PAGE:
Prep 10 mins
Cook 15 mins
Try this marinade on lamb, chicken, tofu, turkey, etc. From Sunset magazine.
- 3⁄4 cup honey
- 1⁄2 cup fresh cilantro (NOT dried)
- 1⁄3 cup fresh lemon juice
- 1⁄4 cup rice vinegar
- 1⁄4 cup ketchup
- 1⁄4 cup soy sauce
- 1 -2 garlic clove, finely minced
- 1 whole star anise
- 1 cinnamon stick (3 inches long, broken up into thirds)
- 3⁄4 teaspoon black peppercorns
- 1⁄4 teaspoon ground ginger
- 1⁄4 teaspoon ground cardamom
- 1⁄4 teaspoon whole cloves
- 1⁄4 teaspoon red pepper flakes
- 1⁄4 teaspoon salt
- Combine all the ingredients in a medium sized saucepan.
- Bring to a simmer over medium-high heat (do not allow to boil), cook and stir constantly until the sauce is reduced to about 1 1/4 cups. This should take approximately 15 mintues.
- Pour mixture through a fine sieve to strain.
- Best made several hours in advance of using.
- Freezes well.
This is good for adding flavor to western cooking, however, authentic happens also to be very palatable. I used this for BBQ chicken, marinated and glazed with a bit in the oven, and and it was slightly overpowering. I think I'd cut back next time on the world tour of spices and limit to 3 for my tastes.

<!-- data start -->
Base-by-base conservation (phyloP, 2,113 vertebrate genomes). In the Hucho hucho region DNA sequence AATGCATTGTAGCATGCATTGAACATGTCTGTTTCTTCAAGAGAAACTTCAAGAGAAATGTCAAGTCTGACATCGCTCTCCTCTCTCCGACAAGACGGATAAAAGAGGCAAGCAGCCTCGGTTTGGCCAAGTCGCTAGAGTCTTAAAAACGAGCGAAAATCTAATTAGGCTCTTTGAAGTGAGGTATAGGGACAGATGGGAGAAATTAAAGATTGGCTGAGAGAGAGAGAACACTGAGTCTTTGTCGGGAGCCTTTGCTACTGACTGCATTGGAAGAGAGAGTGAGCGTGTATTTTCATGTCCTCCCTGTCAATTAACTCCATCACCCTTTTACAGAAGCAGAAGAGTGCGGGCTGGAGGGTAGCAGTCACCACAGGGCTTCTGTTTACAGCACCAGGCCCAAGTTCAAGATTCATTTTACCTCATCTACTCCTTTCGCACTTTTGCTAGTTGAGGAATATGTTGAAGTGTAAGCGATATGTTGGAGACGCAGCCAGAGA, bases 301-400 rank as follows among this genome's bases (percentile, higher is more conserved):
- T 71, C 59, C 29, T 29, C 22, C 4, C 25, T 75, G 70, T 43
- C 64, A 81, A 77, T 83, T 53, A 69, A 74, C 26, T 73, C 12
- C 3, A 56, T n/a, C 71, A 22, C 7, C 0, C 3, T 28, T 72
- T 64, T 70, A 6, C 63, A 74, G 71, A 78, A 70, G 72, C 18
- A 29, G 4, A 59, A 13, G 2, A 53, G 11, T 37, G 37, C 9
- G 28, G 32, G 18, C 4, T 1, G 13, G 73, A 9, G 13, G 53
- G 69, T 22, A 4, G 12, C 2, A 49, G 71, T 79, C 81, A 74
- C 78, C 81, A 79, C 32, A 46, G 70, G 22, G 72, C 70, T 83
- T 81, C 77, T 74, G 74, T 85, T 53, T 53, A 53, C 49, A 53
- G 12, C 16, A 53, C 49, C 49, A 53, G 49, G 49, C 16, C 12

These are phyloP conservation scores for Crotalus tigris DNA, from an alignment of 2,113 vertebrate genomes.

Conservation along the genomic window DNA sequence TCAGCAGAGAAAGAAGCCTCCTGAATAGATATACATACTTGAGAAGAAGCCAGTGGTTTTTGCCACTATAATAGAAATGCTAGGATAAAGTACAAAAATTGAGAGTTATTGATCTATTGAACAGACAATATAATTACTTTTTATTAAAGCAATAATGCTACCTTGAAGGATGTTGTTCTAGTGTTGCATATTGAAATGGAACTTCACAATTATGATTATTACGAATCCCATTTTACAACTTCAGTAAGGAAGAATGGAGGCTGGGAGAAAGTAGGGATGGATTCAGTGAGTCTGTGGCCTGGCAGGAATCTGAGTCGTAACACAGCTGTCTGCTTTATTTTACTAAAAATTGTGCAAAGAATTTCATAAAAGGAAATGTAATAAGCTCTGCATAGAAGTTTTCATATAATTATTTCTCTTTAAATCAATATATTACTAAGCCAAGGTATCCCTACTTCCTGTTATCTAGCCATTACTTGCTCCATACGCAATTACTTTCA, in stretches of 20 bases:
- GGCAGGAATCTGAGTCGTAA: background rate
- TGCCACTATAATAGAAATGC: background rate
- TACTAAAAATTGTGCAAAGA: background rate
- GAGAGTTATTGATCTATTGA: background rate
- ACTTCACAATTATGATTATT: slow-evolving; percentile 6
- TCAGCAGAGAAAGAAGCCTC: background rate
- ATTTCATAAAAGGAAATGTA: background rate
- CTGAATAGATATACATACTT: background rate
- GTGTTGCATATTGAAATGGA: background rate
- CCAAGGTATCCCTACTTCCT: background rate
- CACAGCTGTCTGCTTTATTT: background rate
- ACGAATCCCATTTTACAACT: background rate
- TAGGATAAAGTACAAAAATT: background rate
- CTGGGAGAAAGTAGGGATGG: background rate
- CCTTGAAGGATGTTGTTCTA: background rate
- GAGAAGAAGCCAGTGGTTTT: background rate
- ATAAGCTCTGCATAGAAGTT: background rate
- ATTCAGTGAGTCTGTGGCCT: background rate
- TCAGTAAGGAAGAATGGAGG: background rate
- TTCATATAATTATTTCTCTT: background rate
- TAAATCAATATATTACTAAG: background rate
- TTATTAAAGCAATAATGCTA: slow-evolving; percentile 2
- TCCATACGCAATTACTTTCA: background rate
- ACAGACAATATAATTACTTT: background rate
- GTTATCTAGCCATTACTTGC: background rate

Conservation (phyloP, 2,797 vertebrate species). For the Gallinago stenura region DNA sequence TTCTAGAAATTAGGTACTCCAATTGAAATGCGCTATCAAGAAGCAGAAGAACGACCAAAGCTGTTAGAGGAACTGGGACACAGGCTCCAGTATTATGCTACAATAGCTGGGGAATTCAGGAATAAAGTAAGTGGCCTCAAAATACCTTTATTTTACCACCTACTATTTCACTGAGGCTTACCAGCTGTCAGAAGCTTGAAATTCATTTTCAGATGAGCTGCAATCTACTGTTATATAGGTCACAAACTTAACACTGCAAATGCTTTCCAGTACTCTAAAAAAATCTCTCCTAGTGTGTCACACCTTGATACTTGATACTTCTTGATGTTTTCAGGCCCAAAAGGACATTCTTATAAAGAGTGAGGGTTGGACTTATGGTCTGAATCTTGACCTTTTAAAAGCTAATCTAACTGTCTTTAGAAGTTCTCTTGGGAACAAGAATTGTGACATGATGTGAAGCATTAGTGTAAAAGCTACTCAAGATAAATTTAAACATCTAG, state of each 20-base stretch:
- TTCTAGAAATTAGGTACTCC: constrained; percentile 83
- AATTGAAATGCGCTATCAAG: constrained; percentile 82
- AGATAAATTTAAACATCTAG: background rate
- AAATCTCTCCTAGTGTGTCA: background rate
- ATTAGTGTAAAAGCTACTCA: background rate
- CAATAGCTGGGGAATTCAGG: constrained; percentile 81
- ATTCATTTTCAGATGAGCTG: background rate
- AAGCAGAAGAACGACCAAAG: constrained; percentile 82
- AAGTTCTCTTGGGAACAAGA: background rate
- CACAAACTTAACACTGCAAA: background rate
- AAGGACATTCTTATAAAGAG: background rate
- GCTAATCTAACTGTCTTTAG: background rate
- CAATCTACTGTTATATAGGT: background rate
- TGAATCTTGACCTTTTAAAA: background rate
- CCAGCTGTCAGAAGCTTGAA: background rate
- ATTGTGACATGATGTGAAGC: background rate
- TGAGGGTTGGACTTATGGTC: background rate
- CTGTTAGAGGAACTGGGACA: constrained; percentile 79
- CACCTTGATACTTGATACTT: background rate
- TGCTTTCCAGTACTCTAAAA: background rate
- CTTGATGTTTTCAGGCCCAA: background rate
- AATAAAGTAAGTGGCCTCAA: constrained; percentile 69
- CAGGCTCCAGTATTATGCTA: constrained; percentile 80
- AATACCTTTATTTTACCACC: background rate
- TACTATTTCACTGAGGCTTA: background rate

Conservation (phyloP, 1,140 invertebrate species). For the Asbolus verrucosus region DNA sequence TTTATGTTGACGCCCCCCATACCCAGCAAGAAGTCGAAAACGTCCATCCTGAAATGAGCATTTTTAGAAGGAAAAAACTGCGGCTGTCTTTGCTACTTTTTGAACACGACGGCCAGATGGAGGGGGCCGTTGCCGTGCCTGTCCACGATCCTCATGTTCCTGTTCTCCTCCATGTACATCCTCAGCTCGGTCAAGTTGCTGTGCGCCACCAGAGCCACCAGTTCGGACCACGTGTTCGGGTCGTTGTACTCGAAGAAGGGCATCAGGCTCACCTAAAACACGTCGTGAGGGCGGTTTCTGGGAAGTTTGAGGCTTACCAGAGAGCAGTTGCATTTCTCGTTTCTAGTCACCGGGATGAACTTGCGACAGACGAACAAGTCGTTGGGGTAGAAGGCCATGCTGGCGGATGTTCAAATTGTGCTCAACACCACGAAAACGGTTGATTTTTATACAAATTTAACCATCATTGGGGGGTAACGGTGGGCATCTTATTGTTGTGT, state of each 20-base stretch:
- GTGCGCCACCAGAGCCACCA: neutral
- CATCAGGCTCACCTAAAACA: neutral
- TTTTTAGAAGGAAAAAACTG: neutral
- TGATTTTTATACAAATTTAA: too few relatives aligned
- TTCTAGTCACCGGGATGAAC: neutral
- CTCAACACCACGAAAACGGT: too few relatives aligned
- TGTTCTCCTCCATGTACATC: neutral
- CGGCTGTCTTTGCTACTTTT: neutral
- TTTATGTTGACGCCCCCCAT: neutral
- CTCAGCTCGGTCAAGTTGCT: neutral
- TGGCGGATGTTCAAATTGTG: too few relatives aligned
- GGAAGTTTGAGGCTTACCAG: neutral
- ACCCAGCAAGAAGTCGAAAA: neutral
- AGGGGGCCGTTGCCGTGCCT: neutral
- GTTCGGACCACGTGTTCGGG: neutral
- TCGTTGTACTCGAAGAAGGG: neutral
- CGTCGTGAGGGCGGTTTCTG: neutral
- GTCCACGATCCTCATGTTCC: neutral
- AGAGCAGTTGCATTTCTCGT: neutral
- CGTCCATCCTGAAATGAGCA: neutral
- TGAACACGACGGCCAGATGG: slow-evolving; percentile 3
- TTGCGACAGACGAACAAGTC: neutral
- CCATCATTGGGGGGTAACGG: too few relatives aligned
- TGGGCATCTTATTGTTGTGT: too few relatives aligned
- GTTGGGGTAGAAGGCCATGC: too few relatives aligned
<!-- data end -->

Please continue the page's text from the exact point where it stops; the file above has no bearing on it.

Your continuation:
Short on time, I needed something to give some flavor to some chicken breasts. Boy was this flavorful and delicious. What a surprise that you could develop a complex range of tastes in such a short amount of time. I did cut about 2 tablespoons of the honey because I don't like my sauces to be overly sweet. To balance the loss of sweetness, I also reduced the amount of lemon juice by one tablespoon. I both brushed the chicken with the sauce as well as serving it as a dipping sauce with the cooked strips. Started with a modest dipping technique and by the end we were all doing a full dunk. The sauce is more like a glaze than what would usually be called a BBQ sauce - but glaze or sauce - it was still great.